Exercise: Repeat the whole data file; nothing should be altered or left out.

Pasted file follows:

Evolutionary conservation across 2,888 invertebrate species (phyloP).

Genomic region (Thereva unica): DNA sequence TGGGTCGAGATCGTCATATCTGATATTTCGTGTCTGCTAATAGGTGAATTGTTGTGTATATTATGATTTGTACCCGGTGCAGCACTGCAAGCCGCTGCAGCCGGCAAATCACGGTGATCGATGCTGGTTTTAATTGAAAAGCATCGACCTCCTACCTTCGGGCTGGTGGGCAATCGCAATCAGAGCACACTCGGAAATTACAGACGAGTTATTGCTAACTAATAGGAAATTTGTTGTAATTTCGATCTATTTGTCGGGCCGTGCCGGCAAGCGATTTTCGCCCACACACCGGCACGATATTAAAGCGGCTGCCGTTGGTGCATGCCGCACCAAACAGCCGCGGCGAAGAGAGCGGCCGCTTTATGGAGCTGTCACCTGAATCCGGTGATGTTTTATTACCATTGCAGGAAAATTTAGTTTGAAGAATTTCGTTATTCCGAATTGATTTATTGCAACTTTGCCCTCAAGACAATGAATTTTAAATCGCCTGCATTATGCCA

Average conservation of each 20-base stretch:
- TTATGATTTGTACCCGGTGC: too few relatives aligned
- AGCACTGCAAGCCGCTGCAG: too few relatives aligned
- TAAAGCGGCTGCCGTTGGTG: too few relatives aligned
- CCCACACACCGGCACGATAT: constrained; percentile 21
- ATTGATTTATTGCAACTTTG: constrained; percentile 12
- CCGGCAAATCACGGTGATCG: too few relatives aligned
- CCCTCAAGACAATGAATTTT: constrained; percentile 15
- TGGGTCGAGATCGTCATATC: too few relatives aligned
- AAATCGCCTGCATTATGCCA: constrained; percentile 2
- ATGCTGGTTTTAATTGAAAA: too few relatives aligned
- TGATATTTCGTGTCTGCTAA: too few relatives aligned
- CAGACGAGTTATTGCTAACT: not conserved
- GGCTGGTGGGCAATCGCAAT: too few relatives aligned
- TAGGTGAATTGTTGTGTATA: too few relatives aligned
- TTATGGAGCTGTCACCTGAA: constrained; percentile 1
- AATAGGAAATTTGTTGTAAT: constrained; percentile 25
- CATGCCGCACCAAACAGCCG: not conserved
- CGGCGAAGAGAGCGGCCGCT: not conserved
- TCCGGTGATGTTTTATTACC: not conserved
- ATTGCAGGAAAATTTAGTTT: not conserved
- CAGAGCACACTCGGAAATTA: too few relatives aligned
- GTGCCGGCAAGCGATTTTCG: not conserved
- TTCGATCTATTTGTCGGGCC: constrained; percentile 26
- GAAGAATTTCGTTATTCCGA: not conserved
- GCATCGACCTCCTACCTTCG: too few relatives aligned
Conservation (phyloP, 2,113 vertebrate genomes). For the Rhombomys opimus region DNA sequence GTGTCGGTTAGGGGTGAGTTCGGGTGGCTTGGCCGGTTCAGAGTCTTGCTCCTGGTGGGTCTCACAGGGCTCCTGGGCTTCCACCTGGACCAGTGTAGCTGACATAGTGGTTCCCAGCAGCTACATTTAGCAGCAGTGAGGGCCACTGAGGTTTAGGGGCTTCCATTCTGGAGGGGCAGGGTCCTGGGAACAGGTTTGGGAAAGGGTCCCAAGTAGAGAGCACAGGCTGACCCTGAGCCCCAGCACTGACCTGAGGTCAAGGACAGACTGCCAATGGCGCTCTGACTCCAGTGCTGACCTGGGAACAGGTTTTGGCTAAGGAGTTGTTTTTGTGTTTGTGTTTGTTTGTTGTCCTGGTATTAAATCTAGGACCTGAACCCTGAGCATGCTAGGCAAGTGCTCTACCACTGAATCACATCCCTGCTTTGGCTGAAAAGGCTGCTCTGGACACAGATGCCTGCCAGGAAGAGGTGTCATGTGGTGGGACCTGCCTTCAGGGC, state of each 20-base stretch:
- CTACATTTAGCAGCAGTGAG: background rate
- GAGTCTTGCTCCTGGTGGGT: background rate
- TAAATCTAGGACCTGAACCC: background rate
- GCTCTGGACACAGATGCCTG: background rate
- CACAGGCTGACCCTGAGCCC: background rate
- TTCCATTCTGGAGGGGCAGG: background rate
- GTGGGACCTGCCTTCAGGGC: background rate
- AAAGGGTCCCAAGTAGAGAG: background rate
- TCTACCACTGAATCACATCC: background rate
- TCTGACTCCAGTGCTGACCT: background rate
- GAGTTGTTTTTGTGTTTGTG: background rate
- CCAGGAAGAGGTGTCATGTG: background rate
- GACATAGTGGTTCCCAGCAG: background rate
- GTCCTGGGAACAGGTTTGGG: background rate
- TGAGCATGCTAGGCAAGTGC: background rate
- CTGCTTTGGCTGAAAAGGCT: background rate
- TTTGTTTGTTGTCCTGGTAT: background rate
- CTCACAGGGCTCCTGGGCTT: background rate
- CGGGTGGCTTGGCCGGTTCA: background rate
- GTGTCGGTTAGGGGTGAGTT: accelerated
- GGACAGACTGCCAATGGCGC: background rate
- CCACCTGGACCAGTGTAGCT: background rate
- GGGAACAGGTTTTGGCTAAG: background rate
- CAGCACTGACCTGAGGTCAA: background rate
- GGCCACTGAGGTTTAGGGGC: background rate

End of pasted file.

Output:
Evolutionary conservation across 2,888 invertebrate species (phyloP).

Genomic region (Thereva unica): DNA sequence TGGGTCGAGATCGTCATATCTGATATTTCGTGTCTGCTAATAGGTGAATTGTTGTGTATATTATGATTTGTACCCGGTGCAGCACTGCAAGCCGCTGCAGCCGGCAAATCACGGTGATCGATGCTGGTTTTAATTGAAAAGCATCGACCTCCTACCTTCGGGCTGGTGGGCAATCGCAATCAGAGCACACTCGGAAATTACAGACGAGTTATTGCTAACTAATAGGAAATTTGTTGTAATTTCGATCTATTTGTCGGGCCGTGCCGGCAAGCGATTTTCGCCCACACACCGGCACGATATTAAAGCGGCTGCCGTTGGTGCATGCCGCACCAAACAGCCGCGGCGAAGAGAGCGGCCGCTTTATGGAGCTGTCACCTGAATCCGGTGATGTTTTATTACCATTGCAGGAAAATTTAGTTTGAAGAATTTCGTTATTCCGAATTGATTTATTGCAACTTTGCCCTCAAGACAATGAATTTTAAATCGCCTGCATTATGCCA

Average conservation of each 20-base stretch:
- TTATGATTTGTACCCGGTGC: too few relatives aligned
- AGCACTGCAAGCCGCTGCAG: too few relatives aligned
- TAAAGCGGCTGCCGTTGGTG: too few relatives aligned
- CCCACACACCGGCACGATAT: constrained; percentile 21
- ATTGATTTATTGCAACTTTG: constrained; percentile 12
- CCGGCAAATCACGGTGATCG: too few relatives aligned
- CCCTCAAGACAATGAATTTT: constrained; percentile 15
- TGGGTCGAGATCGTCATATC: too few relatives aligned
- AAATCGCCTGCATTATGCCA: constrained; percentile 2
- ATGCTGGTTTTAATTGAAAA: too few relatives aligned
- TGATATTTCGTGTCTGCTAA: too few relatives aligned
- CAGACGAGTTATTGCTAACT: not conserved
- GGCTGGTGGGCAATCGCAAT: too few relatives aligned
- TAGGTGAATTGTTGTGTATA: too few relatives aligned
- TTATGGAGCTGTCACCTGAA: constrained; percentile 1
- AATAGGAAATTTGTTGTAAT: constrained; percentile 25
- CATGCCGCACCAAACAGCCG: not conserved
- CGGCGAAGAGAGCGGCCGCT: not conserved
- TCCGGTGATGTTTTATTACC: not conserved
- ATTGCAGGAAAATTTAGTTT: not conserved
- CAGAGCACACTCGGAAATTA: too few relatives aligned
- GTGCCGGCAAGCGATTTTCG: not conserved
- TTCGATCTATTTGTCGGGCC: constrained; percentile 26
- GAAGAATTTCGTTATTCCGA: not conserved
- GCATCGACCTCCTACCTTCG: too few relatives aligned
Conservation (phyloP, 2,113 vertebrate genomes). For the Rhombomys opimus region DNA sequence GTGTCGGTTAGGGGTGAGTTCGGGTGGCTTGGCCGGTTCAGAGTCTTGCTCCTGGTGGGTCTCACAGGGCTCCTGGGCTTCCACCTGGACCAGTGTAGCTGACATAGTGGTTCCCAGCAGCTACATTTAGCAGCAGTGAGGGCCACTGAGGTTTAGGGGCTTCCATTCTGGAGGGGCAGGGTCCTGGGAACAGGTTTGGGAAAGGGTCCCAAGTAGAGAGCACAGGCTGACCCTGAGCCCCAGCACTGACCTGAGGTCAAGGACAGACTGCCAATGGCGCTCTGACTCCAGTGCTGACCTGGGAACAGGTTTTGGCTAAGGAGTTGTTTTTGTGTTTGTGTTTGTTTGTTGTCCTGGTATTAAATCTAGGACCTGAACCCTGAGCATGCTAGGCAAGTGCTCTACCACTGAATCACATCCCTGCTTTGGCTGAAAAGGCTGCTCTGGACACAGATGCCTGCCAGGAAGAGGTGTCATGTGGTGGGACCTGCCTTCAGGGC, state of each 20-base stretch:
- CTACATTTAGCAGCAGTGAG: background rate
- GAGTCTTGCTCCTGGTGGGT: background rate
- TAAATCTAGGACCTGAACCC: background rate
- GCTCTGGACACAGATGCCTG: background rate
- CACAGGCTGACCCTGAGCCC: background rate
- TTCCATTCTGGAGGGGCAGG: background rate
- GTGGGACCTGCCTTCAGGGC: background rate
- AAAGGGTCCCAAGTAGAGAG: background rate
- TCTACCACTGAATCACATCC: background rate
- TCTGACTCCAGTGCTGACCT: background rate
- GAGTTGTTTTTGTGTTTGTG: background rate
- CCAGGAAGAGGTGTCATGTG: background rate
- GACATAGTGGTTCCCAGCAG: background rate
- GTCCTGGGAACAGGTTTGGG: background rate
- TGAGCATGCTAGGCAAGTGC: background rate
- CTGCTTTGGCTGAAAAGGCT: background rate
- TTTGTTTGTTGTCCTGGTAT: background rate
- CTCACAGGGCTCCTGGGCTT: background rate
- CGGGTGGCTTGGCCGGTTCA: background rate
- GTGTCGGTTAGGGGTGAGTT: accelerated
- GGACAGACTGCCAATGGCGC: background rate
- CCACCTGGACCAGTGTAGCT: background rate
- GGGAACAGGTTTTGGCTAAG: background rate
- CAGCACTGACCTGAGGTCAA: background rate
- GGCCACTGAGGTTTAGGGGC: background rate